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Contact: Public Information OfficerBy Michael Hess, Park Ranger, Sitka National Historical Park
SITKA, AK -- Usually, the mountain goat wool that Tlingit weaver Teri Rofkar spins into yarn for her Raven’s Tail robes comes to her. Handful by handful, the material arrives in the mail from hunters who are harvesting mountain goats for food and from hikers who collect the clumps left by shedding goats .
Late last summer, Teri, whose Tlingit name is Chas' Koowu Tláa visited Glacier Bay National Park & Preserve for the first time in years with a special-use permit to collect mountain goat wool and harvest spruce roots – continuing her decade-long relationship with the park and a lifelong connection with the place. Glacier Bay managers invite Teri to speak about her art at evening programs whenever she makes it up to the national park from her home in Sitka, which she has done just a few times in the past decade.
Being Tákdeintaan Tlingit, when Teri goes back to Glacier Bay, she goes to her ancestral land. Unlike many of the half-million visitors to this national park on the Alaskan panhandle, her deep relationship to the land goes beyond the incredible beauty of the landscape, or even the use of the resources. Teri’s connection comes from knowing that Tlingit hunters, her ancestors, scaled the wooded mountainsides to the rugged peaks, bringing the goats and their precious fur down to the villages where women first wove the intricate Raven’s Tail robes.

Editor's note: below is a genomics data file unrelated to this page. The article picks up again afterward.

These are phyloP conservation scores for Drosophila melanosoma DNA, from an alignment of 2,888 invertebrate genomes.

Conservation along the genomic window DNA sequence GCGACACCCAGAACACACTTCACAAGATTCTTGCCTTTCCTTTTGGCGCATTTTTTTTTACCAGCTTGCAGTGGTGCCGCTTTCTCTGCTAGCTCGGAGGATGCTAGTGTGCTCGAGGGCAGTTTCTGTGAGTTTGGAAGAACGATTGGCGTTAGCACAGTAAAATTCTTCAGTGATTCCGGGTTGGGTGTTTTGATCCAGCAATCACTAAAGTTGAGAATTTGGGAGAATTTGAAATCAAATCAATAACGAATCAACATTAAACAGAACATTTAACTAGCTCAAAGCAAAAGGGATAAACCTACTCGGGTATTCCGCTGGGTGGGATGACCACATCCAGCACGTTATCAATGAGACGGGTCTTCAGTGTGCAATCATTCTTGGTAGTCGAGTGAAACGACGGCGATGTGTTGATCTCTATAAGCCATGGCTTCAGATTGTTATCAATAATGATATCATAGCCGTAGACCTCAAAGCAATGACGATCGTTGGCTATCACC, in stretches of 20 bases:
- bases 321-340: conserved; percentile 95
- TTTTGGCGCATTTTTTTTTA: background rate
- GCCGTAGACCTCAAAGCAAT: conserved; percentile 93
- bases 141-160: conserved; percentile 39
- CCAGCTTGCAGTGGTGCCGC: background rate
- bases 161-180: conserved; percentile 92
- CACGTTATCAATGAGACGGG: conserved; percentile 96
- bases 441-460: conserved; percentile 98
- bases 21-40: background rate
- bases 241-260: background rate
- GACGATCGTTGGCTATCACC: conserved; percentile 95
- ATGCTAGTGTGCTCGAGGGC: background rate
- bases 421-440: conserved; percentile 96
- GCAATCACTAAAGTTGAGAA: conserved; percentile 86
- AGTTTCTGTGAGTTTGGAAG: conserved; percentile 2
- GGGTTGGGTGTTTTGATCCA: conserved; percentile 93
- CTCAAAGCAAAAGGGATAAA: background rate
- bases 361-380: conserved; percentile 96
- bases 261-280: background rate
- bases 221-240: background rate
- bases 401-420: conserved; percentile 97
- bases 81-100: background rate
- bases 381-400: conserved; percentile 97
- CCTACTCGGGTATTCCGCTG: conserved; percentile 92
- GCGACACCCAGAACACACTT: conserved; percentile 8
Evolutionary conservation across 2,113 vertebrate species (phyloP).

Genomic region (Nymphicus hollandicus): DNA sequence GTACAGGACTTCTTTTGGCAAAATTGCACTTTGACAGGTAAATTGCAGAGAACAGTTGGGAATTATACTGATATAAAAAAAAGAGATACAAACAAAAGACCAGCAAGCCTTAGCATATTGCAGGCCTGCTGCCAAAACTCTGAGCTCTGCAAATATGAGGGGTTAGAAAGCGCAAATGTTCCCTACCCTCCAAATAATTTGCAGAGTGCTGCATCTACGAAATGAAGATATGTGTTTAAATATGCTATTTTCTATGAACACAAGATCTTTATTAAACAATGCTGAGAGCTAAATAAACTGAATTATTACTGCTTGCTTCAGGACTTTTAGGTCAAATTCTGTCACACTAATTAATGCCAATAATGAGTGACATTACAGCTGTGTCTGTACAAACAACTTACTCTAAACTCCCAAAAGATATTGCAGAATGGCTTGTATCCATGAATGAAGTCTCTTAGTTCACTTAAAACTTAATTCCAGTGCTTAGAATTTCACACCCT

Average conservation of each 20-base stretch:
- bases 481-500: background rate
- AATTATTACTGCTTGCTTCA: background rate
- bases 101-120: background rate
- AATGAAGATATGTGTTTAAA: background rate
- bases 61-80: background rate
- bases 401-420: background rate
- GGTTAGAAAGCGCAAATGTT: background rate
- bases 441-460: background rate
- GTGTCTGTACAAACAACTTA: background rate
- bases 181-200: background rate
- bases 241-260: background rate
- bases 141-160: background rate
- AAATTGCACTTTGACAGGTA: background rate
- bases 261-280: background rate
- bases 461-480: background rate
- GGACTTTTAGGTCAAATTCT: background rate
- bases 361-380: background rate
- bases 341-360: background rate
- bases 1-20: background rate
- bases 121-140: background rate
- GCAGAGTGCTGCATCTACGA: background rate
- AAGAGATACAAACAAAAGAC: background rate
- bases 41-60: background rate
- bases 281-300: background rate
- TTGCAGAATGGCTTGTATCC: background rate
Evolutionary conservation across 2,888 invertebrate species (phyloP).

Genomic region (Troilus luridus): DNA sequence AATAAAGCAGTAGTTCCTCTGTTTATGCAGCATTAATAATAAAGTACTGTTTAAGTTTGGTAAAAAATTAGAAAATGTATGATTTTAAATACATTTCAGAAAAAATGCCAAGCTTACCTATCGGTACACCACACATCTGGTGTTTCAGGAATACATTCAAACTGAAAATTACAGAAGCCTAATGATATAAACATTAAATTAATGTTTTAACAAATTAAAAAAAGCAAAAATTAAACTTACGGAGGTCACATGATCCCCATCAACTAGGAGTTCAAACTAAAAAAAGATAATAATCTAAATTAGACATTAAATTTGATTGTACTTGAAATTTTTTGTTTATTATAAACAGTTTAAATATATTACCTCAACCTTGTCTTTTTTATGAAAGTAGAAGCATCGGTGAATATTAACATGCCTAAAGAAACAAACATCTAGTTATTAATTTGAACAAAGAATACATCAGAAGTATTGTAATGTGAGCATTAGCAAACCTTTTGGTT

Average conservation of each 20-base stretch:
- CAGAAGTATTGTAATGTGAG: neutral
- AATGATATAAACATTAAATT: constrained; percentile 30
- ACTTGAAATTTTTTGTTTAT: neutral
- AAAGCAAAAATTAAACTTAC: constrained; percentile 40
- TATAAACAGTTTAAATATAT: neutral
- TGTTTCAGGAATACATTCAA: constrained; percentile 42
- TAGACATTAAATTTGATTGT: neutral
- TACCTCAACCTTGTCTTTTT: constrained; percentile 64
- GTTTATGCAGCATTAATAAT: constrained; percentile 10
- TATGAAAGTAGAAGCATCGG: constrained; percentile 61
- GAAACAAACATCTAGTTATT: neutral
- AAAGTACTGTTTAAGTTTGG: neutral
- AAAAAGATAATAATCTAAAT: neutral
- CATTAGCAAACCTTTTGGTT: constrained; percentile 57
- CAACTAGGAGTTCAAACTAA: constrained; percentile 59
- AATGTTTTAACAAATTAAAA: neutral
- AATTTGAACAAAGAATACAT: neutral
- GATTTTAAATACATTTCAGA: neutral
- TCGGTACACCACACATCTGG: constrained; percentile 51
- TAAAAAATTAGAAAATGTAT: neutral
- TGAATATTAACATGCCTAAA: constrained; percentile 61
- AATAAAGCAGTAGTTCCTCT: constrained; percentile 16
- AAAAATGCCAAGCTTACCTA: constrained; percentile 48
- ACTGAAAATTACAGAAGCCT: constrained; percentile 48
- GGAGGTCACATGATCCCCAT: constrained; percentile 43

When she weaves her contemporary Raven’s Tail robes in the same ancient style, she shares with the world something she calls place. Just as a house is different than a home, the place Teri’s art embodies isn't necessarily a location, rather it’s a complex historical, cultural, and spatial context that she builds into each of the objects she creates. But these connections aren’t easily made without interpretation from a guide. Teri is that guide.
During her public presentations, Teri discusses not only the meaning and process behind wool gathering, but she also shares how the patterns she weaves communicate contemporary themes. In these programs she talks about her personal journey to resurrect a traditional weaving style that largely disappeared in the century after European contact. The disappearance of the Raven’s Tale tradition tells a sad story about the loss of Tlingit culture. Its reemergence, thanks to Teri and other traditional weavers, speaks to a people’s determination to retain their cultural identity – and place in the world.